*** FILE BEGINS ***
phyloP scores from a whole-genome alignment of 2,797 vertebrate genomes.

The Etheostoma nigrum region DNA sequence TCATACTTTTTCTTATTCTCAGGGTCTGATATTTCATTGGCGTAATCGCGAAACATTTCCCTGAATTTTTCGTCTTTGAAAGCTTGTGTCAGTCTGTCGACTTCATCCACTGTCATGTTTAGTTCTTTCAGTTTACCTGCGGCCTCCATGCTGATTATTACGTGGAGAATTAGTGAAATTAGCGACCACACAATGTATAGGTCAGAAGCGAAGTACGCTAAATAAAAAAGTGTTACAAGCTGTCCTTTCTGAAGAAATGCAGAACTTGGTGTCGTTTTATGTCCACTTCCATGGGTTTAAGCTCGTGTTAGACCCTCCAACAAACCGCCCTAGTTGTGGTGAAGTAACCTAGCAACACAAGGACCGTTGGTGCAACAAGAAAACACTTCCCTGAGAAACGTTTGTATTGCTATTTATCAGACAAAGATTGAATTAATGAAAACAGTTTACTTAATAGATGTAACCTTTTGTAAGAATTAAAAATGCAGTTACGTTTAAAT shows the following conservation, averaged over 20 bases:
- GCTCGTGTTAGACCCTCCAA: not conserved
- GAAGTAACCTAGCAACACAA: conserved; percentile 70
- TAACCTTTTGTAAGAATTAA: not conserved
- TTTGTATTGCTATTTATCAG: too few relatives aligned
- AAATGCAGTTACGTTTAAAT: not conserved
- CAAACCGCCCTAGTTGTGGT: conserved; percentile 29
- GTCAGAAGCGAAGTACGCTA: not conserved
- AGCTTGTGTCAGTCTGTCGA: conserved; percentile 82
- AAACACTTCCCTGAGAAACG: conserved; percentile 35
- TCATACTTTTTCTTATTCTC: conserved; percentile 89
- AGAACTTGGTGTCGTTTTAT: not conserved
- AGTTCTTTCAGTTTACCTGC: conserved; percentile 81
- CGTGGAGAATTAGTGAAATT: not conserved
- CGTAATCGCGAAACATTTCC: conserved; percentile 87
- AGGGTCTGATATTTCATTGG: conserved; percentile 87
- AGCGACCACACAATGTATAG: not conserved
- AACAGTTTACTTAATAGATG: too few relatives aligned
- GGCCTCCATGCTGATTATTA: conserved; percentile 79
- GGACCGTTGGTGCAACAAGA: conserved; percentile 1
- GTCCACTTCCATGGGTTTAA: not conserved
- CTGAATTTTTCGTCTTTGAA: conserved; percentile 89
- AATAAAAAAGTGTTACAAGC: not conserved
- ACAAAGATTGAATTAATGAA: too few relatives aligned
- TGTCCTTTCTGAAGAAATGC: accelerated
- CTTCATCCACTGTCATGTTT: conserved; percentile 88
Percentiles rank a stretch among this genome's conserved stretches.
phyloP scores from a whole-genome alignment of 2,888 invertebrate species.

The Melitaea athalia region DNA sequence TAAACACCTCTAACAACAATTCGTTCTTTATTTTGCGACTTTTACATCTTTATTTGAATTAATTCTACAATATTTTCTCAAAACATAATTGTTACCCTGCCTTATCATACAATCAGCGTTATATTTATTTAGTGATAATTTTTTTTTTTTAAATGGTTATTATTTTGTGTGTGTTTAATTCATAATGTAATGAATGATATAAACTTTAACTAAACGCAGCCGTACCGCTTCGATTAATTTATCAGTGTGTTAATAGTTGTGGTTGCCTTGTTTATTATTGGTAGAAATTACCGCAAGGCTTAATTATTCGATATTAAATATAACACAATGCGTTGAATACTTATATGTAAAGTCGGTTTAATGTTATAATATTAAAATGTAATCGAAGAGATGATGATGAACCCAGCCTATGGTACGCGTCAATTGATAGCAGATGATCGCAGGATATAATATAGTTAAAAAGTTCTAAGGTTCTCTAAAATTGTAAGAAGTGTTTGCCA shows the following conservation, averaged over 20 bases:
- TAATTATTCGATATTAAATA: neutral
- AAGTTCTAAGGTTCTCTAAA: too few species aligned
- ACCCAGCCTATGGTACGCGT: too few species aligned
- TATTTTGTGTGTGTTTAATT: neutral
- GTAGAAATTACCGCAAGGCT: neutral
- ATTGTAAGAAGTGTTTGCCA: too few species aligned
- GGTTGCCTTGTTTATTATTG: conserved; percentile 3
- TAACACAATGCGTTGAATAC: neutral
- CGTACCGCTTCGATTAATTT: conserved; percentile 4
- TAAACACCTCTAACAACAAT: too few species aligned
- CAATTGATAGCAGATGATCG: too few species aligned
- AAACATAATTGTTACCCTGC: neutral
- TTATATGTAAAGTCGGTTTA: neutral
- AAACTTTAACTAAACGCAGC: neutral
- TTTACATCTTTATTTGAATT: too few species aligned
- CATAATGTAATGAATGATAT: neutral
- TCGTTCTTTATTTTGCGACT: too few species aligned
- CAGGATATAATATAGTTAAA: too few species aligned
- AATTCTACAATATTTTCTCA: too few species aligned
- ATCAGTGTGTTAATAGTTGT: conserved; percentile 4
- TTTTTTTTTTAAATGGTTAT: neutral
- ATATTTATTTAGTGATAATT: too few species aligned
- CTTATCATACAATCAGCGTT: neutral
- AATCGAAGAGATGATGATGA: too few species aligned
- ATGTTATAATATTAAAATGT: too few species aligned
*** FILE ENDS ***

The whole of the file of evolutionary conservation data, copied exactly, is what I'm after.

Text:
phyloP scores from a whole-genome alignment of 2,797 vertebrate genomes.

The Etheostoma nigrum region DNA sequence TCATACTTTTTCTTATTCTCAGGGTCTGATATTTCATTGGCGTAATCGCGAAACATTTCCCTGAATTTTTCGTCTTTGAAAGCTTGTGTCAGTCTGTCGACTTCATCCACTGTCATGTTTAGTTCTTTCAGTTTACCTGCGGCCTCCATGCTGATTATTACGTGGAGAATTAGTGAAATTAGCGACCACACAATGTATAGGTCAGAAGCGAAGTACGCTAAATAAAAAAGTGTTACAAGCTGTCCTTTCTGAAGAAATGCAGAACTTGGTGTCGTTTTATGTCCACTTCCATGGGTTTAAGCTCGTGTTAGACCCTCCAACAAACCGCCCTAGTTGTGGTGAAGTAACCTAGCAACACAAGGACCGTTGGTGCAACAAGAAAACACTTCCCTGAGAAACGTTTGTATTGCTATTTATCAGACAAAGATTGAATTAATGAAAACAGTTTACTTAATAGATGTAACCTTTTGTAAGAATTAAAAATGCAGTTACGTTTAAAT shows the following conservation, averaged over 20 bases:
- GCTCGTGTTAGACCCTCCAA: not conserved
- GAAGTAACCTAGCAACACAA: conserved; percentile 70
- TAACCTTTTGTAAGAATTAA: not conserved
- TTTGTATTGCTATTTATCAG: too few relatives aligned
- AAATGCAGTTACGTTTAAAT: not conserved
- CAAACCGCCCTAGTTGTGGT: conserved; percentile 29
- GTCAGAAGCGAAGTACGCTA: not conserved
- AGCTTGTGTCAGTCTGTCGA: conserved; percentile 82
- AAACACTTCCCTGAGAAACG: conserved; percentile 35
- TCATACTTTTTCTTATTCTC: conserved; percentile 89
- AGAACTTGGTGTCGTTTTAT: not conserved
- AGTTCTTTCAGTTTACCTGC: conserved; percentile 81
- CGTGGAGAATTAGTGAAATT: not conserved
- CGTAATCGCGAAACATTTCC: conserved; percentile 87
- AGGGTCTGATATTTCATTGG: conserved; percentile 87
- AGCGACCACACAATGTATAG: not conserved
- AACAGTTTACTTAATAGATG: too few relatives aligned
- GGCCTCCATGCTGATTATTA: conserved; percentile 79
- GGACCGTTGGTGCAACAAGA: conserved; percentile 1
- GTCCACTTCCATGGGTTTAA: not conserved
- CTGAATTTTTCGTCTTTGAA: conserved; percentile 89
- AATAAAAAAGTGTTACAAGC: not conserved
- ACAAAGATTGAATTAATGAA: too few relatives aligned
- TGTCCTTTCTGAAGAAATGC: accelerated
- CTTCATCCACTGTCATGTTT: conserved; percentile 88
Percentiles rank a stretch among this genome's conserved stretches.
phyloP scores from a whole-genome alignment of 2,888 invertebrate species.

The Melitaea athalia region DNA sequence TAAACACCTCTAACAACAATTCGTTCTTTATTTTGCGACTTTTACATCTTTATTTGAATTAATTCTACAATATTTTCTCAAAACATAATTGTTACCCTGCCTTATCATACAATCAGCGTTATATTTATTTAGTGATAATTTTTTTTTTTTAAATGGTTATTATTTTGTGTGTGTTTAATTCATAATGTAATGAATGATATAAACTTTAACTAAACGCAGCCGTACCGCTTCGATTAATTTATCAGTGTGTTAATAGTTGTGGTTGCCTTGTTTATTATTGGTAGAAATTACCGCAAGGCTTAATTATTCGATATTAAATATAACACAATGCGTTGAATACTTATATGTAAAGTCGGTTTAATGTTATAATATTAAAATGTAATCGAAGAGATGATGATGAACCCAGCCTATGGTACGCGTCAATTGATAGCAGATGATCGCAGGATATAATATAGTTAAAAAGTTCTAAGGTTCTCTAAAATTGTAAGAAGTGTTTGCCA shows the following conservation, averaged over 20 bases:
- TAATTATTCGATATTAAATA: neutral
- AAGTTCTAAGGTTCTCTAAA: too few species aligned
- ACCCAGCCTATGGTACGCGT: too few species aligned
- TATTTTGTGTGTGTTTAATT: neutral
- GTAGAAATTACCGCAAGGCT: neutral
- ATTGTAAGAAGTGTTTGCCA: too few species aligned
- GGTTGCCTTGTTTATTATTG: conserved; percentile 3
- TAACACAATGCGTTGAATAC: neutral
- CGTACCGCTTCGATTAATTT: conserved; percentile 4
- TAAACACCTCTAACAACAAT: too few species aligned
- CAATTGATAGCAGATGATCG: too few species aligned
- AAACATAATTGTTACCCTGC: neutral
- TTATATGTAAAGTCGGTTTA: neutral
- AAACTTTAACTAAACGCAGC: neutral
- TTTACATCTTTATTTGAATT: too few species aligned
- CATAATGTAATGAATGATAT: neutral
- TCGTTCTTTATTTTGCGACT: too few species aligned
- CAGGATATAATATAGTTAAA: too few species aligned
- AATTCTACAATATTTTCTCA: too few species aligned
- ATCAGTGTGTTAATAGTTGT: conserved; percentile 4
- TTTTTTTTTTAAATGGTTAT: neutral
- ATATTTATTTAGTGATAATT: too few species aligned
- CTTATCATACAATCAGCGTT: neutral
- AATCGAAGAGATGATGATGA: too few species aligned
- ATGTTATAATATTAAAATGT: too few species aligned